HIV/AIDS Awareness Advocate Jerico Paterno: “The right to be free from being denied employment based on HIV status”

wad_ jericoJerico Paterno

Community Health Outreach Worker: Pinoy Plus, Association

Living with HIV since 2005

“The right to be free from being denied employment based on HIV status”

 It was in Dubai when Jerico first found out that he was HIV+. It was a surprise and an unfortunate turn of event Jerico who like many migrant workers dreamt of working abroad to give his family a better life.

 “I took the HIV test as part of a pre-employment requirement. I was surprised to find that I tested positive. I had never shown signs of being sick.”, he recalls. There was little time for Jerico to get over his initial shock, he was immediately quarantined and deported back to the Philippines.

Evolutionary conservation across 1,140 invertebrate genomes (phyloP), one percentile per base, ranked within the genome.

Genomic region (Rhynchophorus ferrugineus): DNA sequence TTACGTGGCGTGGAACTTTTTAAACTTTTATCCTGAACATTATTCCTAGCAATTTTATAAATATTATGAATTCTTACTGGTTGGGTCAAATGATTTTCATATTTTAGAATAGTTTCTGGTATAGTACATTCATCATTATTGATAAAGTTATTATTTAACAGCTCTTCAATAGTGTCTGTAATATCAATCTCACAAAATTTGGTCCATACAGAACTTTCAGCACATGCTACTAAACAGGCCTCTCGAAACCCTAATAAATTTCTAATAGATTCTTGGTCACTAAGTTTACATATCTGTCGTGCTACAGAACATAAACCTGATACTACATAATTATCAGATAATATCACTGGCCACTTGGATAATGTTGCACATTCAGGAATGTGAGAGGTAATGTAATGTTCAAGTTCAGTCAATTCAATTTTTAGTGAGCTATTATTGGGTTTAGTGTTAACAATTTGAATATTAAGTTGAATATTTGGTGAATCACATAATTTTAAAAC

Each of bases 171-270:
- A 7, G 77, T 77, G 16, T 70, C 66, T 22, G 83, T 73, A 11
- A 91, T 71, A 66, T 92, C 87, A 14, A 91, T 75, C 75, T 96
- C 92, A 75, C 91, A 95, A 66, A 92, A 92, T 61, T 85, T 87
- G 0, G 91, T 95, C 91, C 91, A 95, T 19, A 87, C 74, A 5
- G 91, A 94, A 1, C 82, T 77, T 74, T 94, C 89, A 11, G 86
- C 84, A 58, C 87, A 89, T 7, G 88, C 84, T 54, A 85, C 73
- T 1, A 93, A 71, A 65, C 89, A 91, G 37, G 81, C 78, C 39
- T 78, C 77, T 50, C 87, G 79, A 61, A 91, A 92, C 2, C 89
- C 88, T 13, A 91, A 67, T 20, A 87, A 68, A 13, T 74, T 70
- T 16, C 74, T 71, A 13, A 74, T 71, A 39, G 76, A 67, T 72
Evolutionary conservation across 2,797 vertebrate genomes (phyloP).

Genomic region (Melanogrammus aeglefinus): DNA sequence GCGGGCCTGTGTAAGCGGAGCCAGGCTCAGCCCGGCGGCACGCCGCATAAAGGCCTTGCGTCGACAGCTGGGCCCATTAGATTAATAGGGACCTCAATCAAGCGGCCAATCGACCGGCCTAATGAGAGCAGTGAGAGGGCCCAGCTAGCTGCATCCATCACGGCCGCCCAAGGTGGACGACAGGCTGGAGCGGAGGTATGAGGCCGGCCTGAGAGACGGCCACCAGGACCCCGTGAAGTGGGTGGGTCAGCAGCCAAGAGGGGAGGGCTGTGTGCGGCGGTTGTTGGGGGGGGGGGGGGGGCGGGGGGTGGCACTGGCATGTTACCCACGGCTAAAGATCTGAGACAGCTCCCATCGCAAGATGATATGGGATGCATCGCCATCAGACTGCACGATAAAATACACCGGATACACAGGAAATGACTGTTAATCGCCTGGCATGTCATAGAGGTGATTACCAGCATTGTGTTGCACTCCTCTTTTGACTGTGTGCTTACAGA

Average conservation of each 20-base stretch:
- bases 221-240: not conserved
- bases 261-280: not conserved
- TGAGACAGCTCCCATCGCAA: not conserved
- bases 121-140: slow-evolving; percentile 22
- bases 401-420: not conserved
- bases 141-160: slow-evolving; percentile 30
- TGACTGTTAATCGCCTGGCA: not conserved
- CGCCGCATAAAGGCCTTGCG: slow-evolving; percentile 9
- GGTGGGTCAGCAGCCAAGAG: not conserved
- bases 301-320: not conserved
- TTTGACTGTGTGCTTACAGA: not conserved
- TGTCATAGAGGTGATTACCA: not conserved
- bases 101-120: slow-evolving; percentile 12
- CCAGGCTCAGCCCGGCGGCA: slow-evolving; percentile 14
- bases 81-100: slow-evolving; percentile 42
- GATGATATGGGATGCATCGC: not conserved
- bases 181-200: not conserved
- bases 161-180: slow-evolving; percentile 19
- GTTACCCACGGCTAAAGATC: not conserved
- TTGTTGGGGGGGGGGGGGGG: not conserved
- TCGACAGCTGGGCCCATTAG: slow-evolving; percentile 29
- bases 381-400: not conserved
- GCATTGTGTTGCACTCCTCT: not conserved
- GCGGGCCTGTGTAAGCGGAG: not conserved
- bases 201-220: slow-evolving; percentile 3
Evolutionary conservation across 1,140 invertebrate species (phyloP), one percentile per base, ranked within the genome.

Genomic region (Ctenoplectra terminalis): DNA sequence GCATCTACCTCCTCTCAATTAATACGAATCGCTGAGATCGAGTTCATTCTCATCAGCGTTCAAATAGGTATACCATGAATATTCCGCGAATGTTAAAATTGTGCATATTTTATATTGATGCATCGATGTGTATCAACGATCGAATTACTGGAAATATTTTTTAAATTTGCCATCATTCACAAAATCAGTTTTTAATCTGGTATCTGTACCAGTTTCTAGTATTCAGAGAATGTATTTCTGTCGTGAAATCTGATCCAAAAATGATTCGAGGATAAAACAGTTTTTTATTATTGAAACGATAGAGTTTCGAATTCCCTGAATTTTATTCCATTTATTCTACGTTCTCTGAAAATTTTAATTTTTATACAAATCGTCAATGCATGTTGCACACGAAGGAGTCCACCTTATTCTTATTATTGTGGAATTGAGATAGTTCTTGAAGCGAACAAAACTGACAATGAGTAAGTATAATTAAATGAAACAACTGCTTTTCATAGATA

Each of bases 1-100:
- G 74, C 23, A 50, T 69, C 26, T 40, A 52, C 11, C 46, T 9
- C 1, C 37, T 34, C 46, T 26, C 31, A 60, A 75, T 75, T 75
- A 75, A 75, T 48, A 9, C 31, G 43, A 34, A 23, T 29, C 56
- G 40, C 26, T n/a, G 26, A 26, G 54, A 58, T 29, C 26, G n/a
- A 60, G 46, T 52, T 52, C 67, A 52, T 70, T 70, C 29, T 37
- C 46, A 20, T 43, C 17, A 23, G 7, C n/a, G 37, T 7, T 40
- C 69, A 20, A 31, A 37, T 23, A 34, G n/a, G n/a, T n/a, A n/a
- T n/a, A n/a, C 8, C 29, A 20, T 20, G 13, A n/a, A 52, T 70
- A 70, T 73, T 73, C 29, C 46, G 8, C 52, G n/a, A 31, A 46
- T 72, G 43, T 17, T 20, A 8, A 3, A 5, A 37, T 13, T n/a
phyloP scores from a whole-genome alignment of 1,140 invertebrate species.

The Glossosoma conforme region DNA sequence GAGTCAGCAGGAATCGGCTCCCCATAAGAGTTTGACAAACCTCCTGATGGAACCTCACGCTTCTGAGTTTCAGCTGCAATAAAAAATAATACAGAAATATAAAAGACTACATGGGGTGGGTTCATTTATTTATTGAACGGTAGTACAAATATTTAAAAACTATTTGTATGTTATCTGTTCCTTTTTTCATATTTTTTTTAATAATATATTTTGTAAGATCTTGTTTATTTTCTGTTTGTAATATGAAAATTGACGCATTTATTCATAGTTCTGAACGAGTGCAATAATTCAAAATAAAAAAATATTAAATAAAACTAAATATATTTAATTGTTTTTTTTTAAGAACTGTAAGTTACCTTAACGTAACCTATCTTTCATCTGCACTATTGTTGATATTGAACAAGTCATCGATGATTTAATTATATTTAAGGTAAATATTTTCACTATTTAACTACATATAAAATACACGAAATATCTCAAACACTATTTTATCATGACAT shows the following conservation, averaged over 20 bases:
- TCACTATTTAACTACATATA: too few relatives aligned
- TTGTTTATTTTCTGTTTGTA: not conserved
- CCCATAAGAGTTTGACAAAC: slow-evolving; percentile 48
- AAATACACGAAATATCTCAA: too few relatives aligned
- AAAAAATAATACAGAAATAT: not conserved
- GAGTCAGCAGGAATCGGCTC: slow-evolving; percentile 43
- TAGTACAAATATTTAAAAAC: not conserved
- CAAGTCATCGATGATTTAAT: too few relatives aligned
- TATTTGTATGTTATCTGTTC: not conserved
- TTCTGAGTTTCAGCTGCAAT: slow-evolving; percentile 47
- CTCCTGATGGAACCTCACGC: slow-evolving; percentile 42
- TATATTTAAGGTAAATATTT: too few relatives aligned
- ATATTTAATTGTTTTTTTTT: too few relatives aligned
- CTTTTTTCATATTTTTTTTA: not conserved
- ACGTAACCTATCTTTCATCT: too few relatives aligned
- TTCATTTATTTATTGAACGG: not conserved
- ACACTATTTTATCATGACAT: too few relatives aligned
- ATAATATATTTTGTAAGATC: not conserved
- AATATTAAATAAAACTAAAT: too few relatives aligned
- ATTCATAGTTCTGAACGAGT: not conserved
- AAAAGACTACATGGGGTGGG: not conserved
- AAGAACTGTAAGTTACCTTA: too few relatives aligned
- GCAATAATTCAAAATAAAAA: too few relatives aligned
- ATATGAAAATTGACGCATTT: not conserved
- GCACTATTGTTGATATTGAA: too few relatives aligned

“I was frightened. I knew very little about HIV, and confused it with AIDS. I thought I didn’t have long to live.”

The issue of mandatory HIV testing as a condition of entry, stay or employment for migrant workers in their destination countries is a subject of debate in the international community. The Coordination of  Action Research on AIDS and Mobility (CARAM Asia), a regional NGO that works on health issues and health issues, calls the policy and practice of mandatory testing for migrant workers “ discriminatory, dehumanizing and violates migrants’ rights.”

Jerico himself has played an active role in advocating migrant workers’ rights as a member of Pinoy Plus. Jerico has been invited to various international HIV/AIDS conferences in Switzerland and Indonesia to speak about his experience.

“Mandatory testing is just one of the forms of discrimination people living with HIV/AIDS face, there are many others.” stresses Jerico.

 To uncover these other forms of human rights violations, Pinoy Plus’ together with the UNAIDS, is conducting a study called “The Stigma Index” where people living with HIV/AIDS were interviewed and asked to narrate the details of the own experiences of discrimination. The results of the study are slated for release in early 2010.

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